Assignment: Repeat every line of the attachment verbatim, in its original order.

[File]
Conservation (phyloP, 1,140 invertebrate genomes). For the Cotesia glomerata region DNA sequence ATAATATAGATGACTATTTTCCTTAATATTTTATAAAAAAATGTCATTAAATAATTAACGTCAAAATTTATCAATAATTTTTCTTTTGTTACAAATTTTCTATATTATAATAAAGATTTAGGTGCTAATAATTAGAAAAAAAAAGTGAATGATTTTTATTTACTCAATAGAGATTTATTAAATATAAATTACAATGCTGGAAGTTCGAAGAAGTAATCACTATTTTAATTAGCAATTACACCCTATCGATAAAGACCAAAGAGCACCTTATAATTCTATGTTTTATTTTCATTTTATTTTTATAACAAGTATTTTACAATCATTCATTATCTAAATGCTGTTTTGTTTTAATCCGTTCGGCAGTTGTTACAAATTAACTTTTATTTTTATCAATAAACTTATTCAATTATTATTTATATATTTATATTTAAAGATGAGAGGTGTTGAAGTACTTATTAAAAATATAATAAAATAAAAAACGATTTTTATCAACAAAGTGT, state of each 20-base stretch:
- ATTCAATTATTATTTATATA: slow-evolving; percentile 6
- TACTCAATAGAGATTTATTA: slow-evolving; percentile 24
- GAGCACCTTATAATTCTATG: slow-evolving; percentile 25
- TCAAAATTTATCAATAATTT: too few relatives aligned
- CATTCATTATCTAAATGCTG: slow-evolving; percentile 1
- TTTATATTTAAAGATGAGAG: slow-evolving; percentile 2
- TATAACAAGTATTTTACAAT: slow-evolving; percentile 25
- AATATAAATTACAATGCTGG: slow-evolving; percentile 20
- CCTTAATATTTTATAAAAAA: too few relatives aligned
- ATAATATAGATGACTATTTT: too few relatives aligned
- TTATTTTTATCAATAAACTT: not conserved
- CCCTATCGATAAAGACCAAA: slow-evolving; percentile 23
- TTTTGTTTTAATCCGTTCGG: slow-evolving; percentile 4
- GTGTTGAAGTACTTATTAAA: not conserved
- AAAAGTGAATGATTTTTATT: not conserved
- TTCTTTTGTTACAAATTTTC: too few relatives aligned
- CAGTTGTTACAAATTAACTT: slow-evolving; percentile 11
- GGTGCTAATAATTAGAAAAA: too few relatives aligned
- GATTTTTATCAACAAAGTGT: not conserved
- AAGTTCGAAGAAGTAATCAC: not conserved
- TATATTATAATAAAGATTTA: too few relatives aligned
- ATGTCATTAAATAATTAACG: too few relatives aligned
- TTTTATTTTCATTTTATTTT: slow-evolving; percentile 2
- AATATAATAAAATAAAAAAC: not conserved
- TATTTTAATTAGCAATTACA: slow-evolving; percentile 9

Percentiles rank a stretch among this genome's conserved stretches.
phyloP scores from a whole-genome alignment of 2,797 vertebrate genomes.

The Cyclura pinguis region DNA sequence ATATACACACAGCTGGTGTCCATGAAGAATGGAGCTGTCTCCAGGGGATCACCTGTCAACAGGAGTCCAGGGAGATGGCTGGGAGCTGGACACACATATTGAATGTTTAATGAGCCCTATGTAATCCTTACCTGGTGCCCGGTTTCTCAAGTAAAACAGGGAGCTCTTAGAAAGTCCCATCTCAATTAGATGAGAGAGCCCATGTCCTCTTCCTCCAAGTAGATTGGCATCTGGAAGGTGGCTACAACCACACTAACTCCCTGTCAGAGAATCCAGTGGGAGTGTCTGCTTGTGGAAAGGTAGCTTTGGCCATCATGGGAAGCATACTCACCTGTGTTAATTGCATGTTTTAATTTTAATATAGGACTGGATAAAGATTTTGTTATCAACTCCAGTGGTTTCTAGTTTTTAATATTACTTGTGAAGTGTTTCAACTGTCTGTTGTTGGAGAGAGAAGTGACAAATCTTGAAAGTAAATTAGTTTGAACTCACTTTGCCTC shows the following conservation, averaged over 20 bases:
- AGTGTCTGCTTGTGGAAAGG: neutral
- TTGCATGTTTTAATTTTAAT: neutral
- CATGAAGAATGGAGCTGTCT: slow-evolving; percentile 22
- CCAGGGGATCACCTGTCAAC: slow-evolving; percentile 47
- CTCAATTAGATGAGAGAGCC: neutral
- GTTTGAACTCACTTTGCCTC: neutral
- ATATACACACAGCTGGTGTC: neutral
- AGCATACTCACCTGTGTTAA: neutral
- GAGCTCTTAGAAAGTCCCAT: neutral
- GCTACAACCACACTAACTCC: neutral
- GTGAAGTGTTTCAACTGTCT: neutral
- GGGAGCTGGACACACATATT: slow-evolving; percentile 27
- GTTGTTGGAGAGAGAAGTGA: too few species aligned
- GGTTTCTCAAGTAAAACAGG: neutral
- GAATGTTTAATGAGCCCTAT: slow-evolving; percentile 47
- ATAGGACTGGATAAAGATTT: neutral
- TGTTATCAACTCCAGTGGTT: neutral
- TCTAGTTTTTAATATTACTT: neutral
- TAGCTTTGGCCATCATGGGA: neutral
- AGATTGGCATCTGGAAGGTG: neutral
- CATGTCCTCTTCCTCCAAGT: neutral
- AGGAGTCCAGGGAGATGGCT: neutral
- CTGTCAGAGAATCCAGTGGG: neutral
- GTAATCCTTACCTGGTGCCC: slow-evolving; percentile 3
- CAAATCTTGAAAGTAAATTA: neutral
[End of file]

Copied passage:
Conservation (phyloP, 1,140 invertebrate genomes). For the Cotesia glomerata region DNA sequence ATAATATAGATGACTATTTTCCTTAATATTTTATAAAAAAATGTCATTAAATAATTAACGTCAAAATTTATCAATAATTTTTCTTTTGTTACAAATTTTCTATATTATAATAAAGATTTAGGTGCTAATAATTAGAAAAAAAAAGTGAATGATTTTTATTTACTCAATAGAGATTTATTAAATATAAATTACAATGCTGGAAGTTCGAAGAAGTAATCACTATTTTAATTAGCAATTACACCCTATCGATAAAGACCAAAGAGCACCTTATAATTCTATGTTTTATTTTCATTTTATTTTTATAACAAGTATTTTACAATCATTCATTATCTAAATGCTGTTTTGTTTTAATCCGTTCGGCAGTTGTTACAAATTAACTTTTATTTTTATCAATAAACTTATTCAATTATTATTTATATATTTATATTTAAAGATGAGAGGTGTTGAAGTACTTATTAAAAATATAATAAAATAAAAAACGATTTTTATCAACAAAGTGT, state of each 20-base stretch:
- ATTCAATTATTATTTATATA: slow-evolving; percentile 6
- TACTCAATAGAGATTTATTA: slow-evolving; percentile 24
- GAGCACCTTATAATTCTATG: slow-evolving; percentile 25
- TCAAAATTTATCAATAATTT: too few relatives aligned
- CATTCATTATCTAAATGCTG: slow-evolving; percentile 1
- TTTATATTTAAAGATGAGAG: slow-evolving; percentile 2
- TATAACAAGTATTTTACAAT: slow-evolving; percentile 25
- AATATAAATTACAATGCTGG: slow-evolving; percentile 20
- CCTTAATATTTTATAAAAAA: too few relatives aligned
- ATAATATAGATGACTATTTT: too few relatives aligned
- TTATTTTTATCAATAAACTT: not conserved
- CCCTATCGATAAAGACCAAA: slow-evolving; percentile 23
- TTTTGTTTTAATCCGTTCGG: slow-evolving; percentile 4
- GTGTTGAAGTACTTATTAAA: not conserved
- AAAAGTGAATGATTTTTATT: not conserved
- TTCTTTTGTTACAAATTTTC: too few relatives aligned
- CAGTTGTTACAAATTAACTT: slow-evolving; percentile 11
- GGTGCTAATAATTAGAAAAA: too few relatives aligned
- GATTTTTATCAACAAAGTGT: not conserved
- AAGTTCGAAGAAGTAATCAC: not conserved
- TATATTATAATAAAGATTTA: too few relatives aligned
- ATGTCATTAAATAATTAACG: too few relatives aligned
- TTTTATTTTCATTTTATTTT: slow-evolving; percentile 2
- AATATAATAAAATAAAAAAC: not conserved
- TATTTTAATTAGCAATTACA: slow-evolving; percentile 9

Percentiles rank a stretch among this genome's conserved stretches.
phyloP scores from a whole-genome alignment of 2,797 vertebrate genomes.

The Cyclura pinguis region DNA sequence ATATACACACAGCTGGTGTCCATGAAGAATGGAGCTGTCTCCAGGGGATCACCTGTCAACAGGAGTCCAGGGAGATGGCTGGGAGCTGGACACACATATTGAATGTTTAATGAGCCCTATGTAATCCTTACCTGGTGCCCGGTTTCTCAAGTAAAACAGGGAGCTCTTAGAAAGTCCCATCTCAATTAGATGAGAGAGCCCATGTCCTCTTCCTCCAAGTAGATTGGCATCTGGAAGGTGGCTACAACCACACTAACTCCCTGTCAGAGAATCCAGTGGGAGTGTCTGCTTGTGGAAAGGTAGCTTTGGCCATCATGGGAAGCATACTCACCTGTGTTAATTGCATGTTTTAATTTTAATATAGGACTGGATAAAGATTTTGTTATCAACTCCAGTGGTTTCTAGTTTTTAATATTACTTGTGAAGTGTTTCAACTGTCTGTTGTTGGAGAGAGAAGTGACAAATCTTGAAAGTAAATTAGTTTGAACTCACTTTGCCTC shows the following conservation, averaged over 20 bases:
- AGTGTCTGCTTGTGGAAAGG: neutral
- TTGCATGTTTTAATTTTAAT: neutral
- CATGAAGAATGGAGCTGTCT: slow-evolving; percentile 22
- CCAGGGGATCACCTGTCAAC: slow-evolving; percentile 47
- CTCAATTAGATGAGAGAGCC: neutral
- GTTTGAACTCACTTTGCCTC: neutral
- ATATACACACAGCTGGTGTC: neutral
- AGCATACTCACCTGTGTTAA: neutral
- GAGCTCTTAGAAAGTCCCAT: neutral
- GCTACAACCACACTAACTCC: neutral
- GTGAAGTGTTTCAACTGTCT: neutral
- GGGAGCTGGACACACATATT: slow-evolving; percentile 27
- GTTGTTGGAGAGAGAAGTGA: too few species aligned
- GGTTTCTCAAGTAAAACAGG: neutral
- GAATGTTTAATGAGCCCTAT: slow-evolving; percentile 47
- ATAGGACTGGATAAAGATTT: neutral
- TGTTATCAACTCCAGTGGTT: neutral
- TCTAGTTTTTAATATTACTT: neutral
- TAGCTTTGGCCATCATGGGA: neutral
- AGATTGGCATCTGGAAGGTG: neutral
- CATGTCCTCTTCCTCCAAGT: neutral
- AGGAGTCCAGGGAGATGGCT: neutral
- CTGTCAGAGAATCCAGTGGG: neutral
- GTAATCCTTACCTGGTGCCC: slow-evolving; percentile 3
- CAAATCTTGAAAGTAAATTA: neutral